Once in a while HarperCollins Canada hosts an intimate gathering with their Facebook fans, one of their authors, and a spectacular interviewee. This event celebrated David Nicholls, author of One Day and Us (which just came out). From what the Facebook invite said, guests would get to listen in on an interview between the epic Laurie Grassi and David Nicholls, then get their book signed. My love for Us demanded that I attend.
On Sunday afternoon I headed down to the HarperCollins offices and was greeted with smiling faces, hot coffee, and yummy snacks. The interview got underway rather quickly, David Nicholls lit up the room with his warm English accent and humble disposition. With cues from Laurie Grassi, he spoke about wanting to write a novel about what happens next, what happens after the dating and the courting. Us is what happens after the I do’s.
He spoke about the theme of changing over time, about journeys and the way they effect you. He discussed the characters in the novel having reasons behind their actions — this is what the other readers and I found so loveable about them. Douglas, however maddening, always acts with reason. In response to Douglas’ annoying traits, Laurie Grassi brought up one of my favourite lines in the book: The fact was I loved my wife to a degree that I found impossible to express, and so rarely did (page 27 of the ARC). David Nicholls purposely chose Douglas’ point of view to tell the story because he has trouble expressing himself. That is what makes him so vulnerable and sometimes rather stupid.
Although I loved hearing about the inspiration behind the book, what I enjoyed most was the discussion on various writing tools. He spoke about how important structure was to writing Us, the short chapters and interweaving Connie and Douglas’ meeting with their trip around Europe 25 years into their marriage, had a purpose. The structure not only made it easier to write the book, but also made the reader want to just read one more chapter, one more chapter.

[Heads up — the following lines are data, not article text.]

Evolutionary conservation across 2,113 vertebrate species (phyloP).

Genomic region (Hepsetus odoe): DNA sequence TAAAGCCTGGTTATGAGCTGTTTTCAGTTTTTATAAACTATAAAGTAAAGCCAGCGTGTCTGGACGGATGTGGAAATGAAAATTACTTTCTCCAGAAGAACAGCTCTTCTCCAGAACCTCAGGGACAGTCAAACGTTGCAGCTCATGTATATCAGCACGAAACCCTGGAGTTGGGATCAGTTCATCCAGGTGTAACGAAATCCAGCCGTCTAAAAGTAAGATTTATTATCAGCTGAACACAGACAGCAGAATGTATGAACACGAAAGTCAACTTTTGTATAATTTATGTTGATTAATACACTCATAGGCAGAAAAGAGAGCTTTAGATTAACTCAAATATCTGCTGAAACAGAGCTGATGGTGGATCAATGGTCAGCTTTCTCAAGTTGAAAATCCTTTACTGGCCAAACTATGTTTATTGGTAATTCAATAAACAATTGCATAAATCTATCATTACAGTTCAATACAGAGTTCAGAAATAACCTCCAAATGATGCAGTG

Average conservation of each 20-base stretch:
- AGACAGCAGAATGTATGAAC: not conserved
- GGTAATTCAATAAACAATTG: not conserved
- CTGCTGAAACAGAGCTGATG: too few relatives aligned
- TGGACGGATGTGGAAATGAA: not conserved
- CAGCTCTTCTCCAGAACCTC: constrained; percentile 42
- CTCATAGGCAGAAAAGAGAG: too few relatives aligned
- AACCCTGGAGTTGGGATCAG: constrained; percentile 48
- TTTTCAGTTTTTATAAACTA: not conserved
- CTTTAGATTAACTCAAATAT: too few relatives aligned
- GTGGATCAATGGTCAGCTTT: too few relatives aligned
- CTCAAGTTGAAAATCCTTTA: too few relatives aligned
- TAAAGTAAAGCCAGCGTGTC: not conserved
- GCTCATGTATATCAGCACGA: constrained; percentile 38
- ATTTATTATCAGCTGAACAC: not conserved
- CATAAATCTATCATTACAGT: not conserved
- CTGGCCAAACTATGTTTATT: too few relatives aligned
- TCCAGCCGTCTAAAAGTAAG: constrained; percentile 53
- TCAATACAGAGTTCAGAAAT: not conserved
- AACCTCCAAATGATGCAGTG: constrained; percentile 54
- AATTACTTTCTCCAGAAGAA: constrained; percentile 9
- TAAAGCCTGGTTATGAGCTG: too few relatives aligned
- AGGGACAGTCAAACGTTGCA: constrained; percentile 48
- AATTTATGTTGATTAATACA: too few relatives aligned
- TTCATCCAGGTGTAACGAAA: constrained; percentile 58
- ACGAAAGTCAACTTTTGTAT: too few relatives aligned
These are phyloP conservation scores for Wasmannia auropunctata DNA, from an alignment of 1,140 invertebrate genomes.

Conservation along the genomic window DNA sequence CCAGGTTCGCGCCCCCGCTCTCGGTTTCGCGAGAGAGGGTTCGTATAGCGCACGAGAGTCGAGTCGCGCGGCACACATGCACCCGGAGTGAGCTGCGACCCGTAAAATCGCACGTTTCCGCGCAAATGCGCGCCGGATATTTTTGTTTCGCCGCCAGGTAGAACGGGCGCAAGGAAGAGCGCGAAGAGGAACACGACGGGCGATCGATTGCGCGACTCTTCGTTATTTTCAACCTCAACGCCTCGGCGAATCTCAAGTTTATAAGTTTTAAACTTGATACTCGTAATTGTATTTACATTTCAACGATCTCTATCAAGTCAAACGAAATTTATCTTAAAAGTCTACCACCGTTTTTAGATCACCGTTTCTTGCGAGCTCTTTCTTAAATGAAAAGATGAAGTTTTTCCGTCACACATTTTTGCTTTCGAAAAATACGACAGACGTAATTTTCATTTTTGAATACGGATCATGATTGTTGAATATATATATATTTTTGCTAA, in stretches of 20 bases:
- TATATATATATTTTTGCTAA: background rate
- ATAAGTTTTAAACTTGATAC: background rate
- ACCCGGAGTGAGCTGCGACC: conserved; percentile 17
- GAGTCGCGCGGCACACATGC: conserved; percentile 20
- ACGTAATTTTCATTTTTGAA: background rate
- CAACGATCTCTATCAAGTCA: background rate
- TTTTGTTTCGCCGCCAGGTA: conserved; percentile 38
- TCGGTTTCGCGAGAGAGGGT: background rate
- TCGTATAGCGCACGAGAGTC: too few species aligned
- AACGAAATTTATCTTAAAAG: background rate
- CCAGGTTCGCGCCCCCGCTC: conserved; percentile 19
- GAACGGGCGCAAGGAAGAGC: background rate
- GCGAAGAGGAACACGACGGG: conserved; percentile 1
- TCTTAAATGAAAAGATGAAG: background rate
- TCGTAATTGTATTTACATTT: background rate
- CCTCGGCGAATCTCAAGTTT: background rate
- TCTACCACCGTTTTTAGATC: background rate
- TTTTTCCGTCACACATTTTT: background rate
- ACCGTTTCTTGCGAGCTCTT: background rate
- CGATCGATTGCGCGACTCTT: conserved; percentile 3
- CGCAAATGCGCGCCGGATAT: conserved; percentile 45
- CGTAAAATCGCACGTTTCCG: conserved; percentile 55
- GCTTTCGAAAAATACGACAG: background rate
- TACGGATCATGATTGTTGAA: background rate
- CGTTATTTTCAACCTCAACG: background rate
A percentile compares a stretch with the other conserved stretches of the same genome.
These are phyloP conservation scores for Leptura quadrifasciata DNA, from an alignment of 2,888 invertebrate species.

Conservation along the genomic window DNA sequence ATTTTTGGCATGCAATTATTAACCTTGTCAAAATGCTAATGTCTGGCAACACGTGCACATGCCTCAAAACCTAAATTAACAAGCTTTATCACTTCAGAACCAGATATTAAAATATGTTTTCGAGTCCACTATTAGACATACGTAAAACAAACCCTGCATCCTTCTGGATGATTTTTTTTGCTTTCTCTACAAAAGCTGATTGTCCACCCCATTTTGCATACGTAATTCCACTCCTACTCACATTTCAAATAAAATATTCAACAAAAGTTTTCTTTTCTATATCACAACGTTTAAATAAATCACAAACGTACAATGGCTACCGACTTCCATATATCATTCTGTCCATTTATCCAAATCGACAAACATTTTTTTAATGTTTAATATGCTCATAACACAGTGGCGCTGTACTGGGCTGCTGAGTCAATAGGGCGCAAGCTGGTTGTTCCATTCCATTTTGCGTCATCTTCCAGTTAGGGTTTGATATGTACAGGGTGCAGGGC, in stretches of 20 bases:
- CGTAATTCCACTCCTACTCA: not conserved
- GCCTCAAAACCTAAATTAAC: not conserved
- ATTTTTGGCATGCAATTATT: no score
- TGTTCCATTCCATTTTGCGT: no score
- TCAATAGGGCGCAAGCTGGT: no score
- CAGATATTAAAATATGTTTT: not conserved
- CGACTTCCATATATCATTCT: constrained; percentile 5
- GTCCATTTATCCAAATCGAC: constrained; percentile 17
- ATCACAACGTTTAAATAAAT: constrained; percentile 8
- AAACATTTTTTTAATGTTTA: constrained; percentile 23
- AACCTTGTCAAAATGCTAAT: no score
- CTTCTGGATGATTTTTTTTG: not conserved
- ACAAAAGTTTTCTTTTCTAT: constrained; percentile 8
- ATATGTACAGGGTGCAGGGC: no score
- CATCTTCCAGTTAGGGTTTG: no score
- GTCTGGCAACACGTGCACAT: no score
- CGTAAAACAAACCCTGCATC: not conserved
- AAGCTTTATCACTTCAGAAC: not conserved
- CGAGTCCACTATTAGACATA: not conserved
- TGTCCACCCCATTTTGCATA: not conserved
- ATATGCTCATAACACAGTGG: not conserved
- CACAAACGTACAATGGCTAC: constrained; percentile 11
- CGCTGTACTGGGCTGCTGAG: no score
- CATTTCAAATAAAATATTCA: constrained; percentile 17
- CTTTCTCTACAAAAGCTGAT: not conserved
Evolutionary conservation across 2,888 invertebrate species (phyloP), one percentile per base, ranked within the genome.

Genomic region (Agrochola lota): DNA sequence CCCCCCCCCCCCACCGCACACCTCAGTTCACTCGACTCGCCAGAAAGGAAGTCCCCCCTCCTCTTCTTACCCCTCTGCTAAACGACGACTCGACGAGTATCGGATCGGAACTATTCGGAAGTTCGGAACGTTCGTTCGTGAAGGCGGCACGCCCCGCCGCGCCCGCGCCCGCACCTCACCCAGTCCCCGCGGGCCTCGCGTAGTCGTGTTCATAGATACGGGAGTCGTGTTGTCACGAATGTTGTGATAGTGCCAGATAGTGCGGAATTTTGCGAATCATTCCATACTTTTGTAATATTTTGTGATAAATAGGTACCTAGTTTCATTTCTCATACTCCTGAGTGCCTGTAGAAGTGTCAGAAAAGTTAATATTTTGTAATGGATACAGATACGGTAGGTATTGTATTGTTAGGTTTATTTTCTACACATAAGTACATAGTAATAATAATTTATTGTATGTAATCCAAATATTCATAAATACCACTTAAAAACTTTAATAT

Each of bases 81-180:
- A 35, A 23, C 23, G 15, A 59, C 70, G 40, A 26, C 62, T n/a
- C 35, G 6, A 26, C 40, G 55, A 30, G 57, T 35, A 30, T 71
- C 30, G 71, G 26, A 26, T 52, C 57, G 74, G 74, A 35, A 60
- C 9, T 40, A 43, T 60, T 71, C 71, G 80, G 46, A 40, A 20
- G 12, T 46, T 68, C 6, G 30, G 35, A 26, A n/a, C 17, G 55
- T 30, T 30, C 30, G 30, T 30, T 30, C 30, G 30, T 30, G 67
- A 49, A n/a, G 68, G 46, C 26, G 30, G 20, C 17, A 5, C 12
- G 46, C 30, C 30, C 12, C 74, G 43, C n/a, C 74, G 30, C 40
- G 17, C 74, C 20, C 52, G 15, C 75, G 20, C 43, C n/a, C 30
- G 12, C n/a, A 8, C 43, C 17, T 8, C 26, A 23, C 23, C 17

When asked about what makes him want to keep writing, he shifted in his chair, fixed his glasses and said, “I just really love it. When I was acting, what I really loved about it were the words on the page. It’s a great privilege to do it for a living. I just love it, plus I have a contract with my publisher…”
There’s something quite fascinating about listening to the author of a novel that you love discuss their own work. What struck me about David was how funny he is and how quirky his comments could be. He’s clearly very passionate about his work, and answered all questions with vigor and excitement. He was honestly humbled by the amount of people who turned up for the event and took his time signing books and chatting with each fan. While he signed my copy I asked him if he had any advice for an aspiring novelist. He paused for a moment, thought deeply, and replied:
If you’re going to write, you have to read, that’s where ideas come from. Then you need to show people your work, believe in yourself enough to show your family and friends. Oh and stay away from the Internet, it’s quite distracting.
Thank you HarperCollins for hosting such a lovely event, I’ve never met an author in such an intimate and charming setting. Count me in for the next one!